Unlock the AI and Copyright Puzzle: Who Owns Your AI Content?

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Julia McCoy

Creator and Co-founder

ai and copyright

Artificial Intelligence (AI) has opened up countless possibilities for content creators to create unique pieces of work quickly and easily — but what happens when it comes to AI and copyright?

AI-generated content can blur the line between who owns what.

Ultimately, who owns the copyright if an AI created your work?

Is it you, the content creator guiding the AI tool?…

Or is it the developer/owner of that AI tool you’re using? 🤯

Let’s dive into how this plays out in the U.S. and further abroad, as well as explore who ultimately holds ownership over these works created with AI assistance.

Let’s take a look at AI and copyright to make sure you own the work you produce when all is said and done.

AI & Copyright Table of Contents

Watch Me Explain AI and Copyright

AI and Copyright: Who Owns the Rights to AI-Generated Content?

The U.S. Copyright Office holds the position that any work created exclusively by an AI can’t be registered for copyright.

It sounds like a Catch-22:

You create content using AI technology. But AI output can’t be copyrighted, so you don’t own the work you prompt it to create.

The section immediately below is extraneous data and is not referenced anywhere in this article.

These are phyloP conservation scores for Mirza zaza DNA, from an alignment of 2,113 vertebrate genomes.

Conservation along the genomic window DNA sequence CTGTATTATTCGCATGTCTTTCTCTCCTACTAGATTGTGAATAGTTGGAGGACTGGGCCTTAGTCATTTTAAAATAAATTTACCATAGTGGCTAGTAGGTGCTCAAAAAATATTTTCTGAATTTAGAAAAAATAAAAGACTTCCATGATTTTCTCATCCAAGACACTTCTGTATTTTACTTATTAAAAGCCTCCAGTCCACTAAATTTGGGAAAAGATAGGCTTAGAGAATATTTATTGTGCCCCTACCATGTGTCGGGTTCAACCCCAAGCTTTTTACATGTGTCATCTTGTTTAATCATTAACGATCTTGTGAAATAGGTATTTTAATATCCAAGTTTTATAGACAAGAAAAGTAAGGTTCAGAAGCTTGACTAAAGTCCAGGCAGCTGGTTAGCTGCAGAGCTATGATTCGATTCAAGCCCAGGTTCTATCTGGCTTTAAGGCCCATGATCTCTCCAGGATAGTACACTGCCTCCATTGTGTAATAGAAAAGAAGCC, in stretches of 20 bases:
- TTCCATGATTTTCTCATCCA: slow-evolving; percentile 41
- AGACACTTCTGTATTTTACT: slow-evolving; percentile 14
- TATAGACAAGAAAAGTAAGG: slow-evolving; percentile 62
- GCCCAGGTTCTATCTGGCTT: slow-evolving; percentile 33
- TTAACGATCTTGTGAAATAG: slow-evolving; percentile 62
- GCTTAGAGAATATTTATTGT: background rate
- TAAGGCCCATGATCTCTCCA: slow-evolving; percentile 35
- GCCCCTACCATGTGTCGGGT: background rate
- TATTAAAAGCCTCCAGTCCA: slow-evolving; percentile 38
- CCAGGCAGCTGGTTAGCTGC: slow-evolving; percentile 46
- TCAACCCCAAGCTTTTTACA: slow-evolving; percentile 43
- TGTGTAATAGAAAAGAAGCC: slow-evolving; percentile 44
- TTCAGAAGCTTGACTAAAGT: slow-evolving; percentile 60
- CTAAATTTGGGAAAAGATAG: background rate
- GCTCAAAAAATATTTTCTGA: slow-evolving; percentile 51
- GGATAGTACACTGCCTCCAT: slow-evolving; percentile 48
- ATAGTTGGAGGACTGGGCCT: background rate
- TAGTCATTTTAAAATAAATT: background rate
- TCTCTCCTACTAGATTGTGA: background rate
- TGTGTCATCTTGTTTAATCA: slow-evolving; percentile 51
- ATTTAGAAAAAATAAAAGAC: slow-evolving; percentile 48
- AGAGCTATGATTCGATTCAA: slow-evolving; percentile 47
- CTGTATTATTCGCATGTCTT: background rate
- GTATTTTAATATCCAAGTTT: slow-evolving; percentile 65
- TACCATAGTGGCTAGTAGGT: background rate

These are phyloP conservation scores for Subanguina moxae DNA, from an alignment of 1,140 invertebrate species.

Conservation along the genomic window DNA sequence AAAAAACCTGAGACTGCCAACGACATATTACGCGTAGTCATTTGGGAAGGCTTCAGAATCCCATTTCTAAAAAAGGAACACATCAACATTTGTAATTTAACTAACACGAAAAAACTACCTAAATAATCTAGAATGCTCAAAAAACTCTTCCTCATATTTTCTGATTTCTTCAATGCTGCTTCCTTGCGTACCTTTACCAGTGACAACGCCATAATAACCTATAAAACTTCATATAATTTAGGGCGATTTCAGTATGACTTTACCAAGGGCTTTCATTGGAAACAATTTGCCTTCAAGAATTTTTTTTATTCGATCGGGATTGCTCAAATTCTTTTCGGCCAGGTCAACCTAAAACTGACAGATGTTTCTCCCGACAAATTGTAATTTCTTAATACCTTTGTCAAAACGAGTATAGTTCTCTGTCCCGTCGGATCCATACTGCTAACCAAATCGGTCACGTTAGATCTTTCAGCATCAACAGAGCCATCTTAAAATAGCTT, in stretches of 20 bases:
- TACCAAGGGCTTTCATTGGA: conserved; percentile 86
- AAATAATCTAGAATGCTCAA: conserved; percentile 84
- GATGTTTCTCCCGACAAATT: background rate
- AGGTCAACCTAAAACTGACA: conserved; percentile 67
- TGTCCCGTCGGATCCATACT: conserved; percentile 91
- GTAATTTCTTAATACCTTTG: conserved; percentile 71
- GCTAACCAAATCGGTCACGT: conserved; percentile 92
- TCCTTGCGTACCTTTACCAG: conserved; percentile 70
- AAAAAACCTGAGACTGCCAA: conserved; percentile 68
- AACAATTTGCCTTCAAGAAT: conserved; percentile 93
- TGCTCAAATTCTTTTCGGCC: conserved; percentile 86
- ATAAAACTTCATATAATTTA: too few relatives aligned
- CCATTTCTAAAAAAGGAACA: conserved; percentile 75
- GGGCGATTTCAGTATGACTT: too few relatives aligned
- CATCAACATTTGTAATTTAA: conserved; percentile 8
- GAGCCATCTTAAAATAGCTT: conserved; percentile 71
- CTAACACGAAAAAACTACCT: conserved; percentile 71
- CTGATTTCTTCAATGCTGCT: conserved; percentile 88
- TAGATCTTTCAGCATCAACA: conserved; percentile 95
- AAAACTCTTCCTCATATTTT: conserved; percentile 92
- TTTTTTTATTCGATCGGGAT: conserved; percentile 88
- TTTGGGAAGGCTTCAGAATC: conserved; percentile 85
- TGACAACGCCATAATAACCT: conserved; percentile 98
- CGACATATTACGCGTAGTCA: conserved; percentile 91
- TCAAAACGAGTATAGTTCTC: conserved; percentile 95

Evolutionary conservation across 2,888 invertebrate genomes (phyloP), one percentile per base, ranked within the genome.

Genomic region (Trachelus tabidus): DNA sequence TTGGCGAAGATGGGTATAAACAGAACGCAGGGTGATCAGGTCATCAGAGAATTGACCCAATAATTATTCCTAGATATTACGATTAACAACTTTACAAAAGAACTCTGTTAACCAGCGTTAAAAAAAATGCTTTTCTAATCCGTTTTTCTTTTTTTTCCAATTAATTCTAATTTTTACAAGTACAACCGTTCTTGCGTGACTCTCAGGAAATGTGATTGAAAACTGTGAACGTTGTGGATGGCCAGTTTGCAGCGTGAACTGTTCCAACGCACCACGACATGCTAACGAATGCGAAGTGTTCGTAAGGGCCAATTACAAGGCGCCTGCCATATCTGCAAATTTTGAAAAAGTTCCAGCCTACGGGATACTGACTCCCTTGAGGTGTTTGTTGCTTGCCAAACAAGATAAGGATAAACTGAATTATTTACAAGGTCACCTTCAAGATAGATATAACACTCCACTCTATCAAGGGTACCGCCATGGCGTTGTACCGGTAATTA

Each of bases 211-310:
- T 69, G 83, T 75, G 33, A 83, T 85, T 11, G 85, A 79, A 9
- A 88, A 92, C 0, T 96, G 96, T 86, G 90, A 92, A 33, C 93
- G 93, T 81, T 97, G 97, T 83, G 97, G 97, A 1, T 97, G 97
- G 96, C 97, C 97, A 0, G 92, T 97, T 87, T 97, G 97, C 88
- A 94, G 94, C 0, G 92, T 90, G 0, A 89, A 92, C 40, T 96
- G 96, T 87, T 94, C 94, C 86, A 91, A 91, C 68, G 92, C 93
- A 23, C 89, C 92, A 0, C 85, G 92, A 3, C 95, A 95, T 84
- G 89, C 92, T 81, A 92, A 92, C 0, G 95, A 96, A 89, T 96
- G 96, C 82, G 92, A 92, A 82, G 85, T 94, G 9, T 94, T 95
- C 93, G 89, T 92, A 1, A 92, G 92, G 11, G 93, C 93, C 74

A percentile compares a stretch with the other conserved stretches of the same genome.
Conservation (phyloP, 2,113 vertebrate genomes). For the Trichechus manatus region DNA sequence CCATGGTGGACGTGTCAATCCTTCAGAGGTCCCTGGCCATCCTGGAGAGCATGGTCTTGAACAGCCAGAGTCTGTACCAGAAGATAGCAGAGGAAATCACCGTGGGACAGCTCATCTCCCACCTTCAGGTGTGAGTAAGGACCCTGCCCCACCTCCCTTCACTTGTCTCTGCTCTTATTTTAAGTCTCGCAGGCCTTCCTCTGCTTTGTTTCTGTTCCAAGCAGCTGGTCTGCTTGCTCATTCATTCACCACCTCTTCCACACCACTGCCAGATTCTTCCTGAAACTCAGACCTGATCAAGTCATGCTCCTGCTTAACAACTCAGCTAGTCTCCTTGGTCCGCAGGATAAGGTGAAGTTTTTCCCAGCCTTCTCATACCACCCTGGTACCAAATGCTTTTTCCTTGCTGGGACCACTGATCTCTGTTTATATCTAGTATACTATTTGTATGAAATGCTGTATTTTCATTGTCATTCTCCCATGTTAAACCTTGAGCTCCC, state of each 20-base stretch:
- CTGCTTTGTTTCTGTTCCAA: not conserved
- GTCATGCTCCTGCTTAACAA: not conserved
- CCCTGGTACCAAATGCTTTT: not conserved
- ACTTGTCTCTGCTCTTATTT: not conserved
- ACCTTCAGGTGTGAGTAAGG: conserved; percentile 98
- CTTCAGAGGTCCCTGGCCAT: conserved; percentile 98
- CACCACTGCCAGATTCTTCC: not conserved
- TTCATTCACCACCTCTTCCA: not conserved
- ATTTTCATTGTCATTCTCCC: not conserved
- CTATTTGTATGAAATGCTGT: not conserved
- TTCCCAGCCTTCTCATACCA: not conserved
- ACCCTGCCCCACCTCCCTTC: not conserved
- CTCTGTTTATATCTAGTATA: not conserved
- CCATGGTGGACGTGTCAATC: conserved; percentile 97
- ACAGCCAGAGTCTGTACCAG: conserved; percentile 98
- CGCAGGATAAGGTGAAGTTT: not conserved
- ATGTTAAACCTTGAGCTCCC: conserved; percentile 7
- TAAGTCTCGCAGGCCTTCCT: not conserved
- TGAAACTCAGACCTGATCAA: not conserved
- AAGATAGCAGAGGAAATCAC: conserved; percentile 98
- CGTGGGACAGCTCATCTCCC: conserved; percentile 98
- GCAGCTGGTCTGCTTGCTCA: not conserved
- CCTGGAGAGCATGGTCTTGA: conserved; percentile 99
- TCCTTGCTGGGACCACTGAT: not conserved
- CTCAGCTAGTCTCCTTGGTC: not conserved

The situation changes once you, the human, start tweaking the AI’s output.

us copyright office position on copyright and ai

Source: Bloomberg Law

In a nutshell, the question of who owns the copyright to AI-generated content depends on three factors:

  1. Where in the world you operate your business and create content.
  2. The AI writing tool you use.
  3. How much you’ve edited or intervened in the AI’s output.

Who Is Legally Responsible for an AI’s Output?

This depends on the country or jurisdiction where you operate your business (or where your client’s business operates).

Generally speaking, in the U.S., whoever commissions or develops an AI tool owns any copyrightable work created by that AI tool.

This means if you hire someone to create an AI program for you, then they would own any works generated by that program. However, if the creator has assigned all rights over to you (the customer), then those works would be yours instead.

Some tools don’t make any concessions for their users and don’t transfer the copyright to their customers.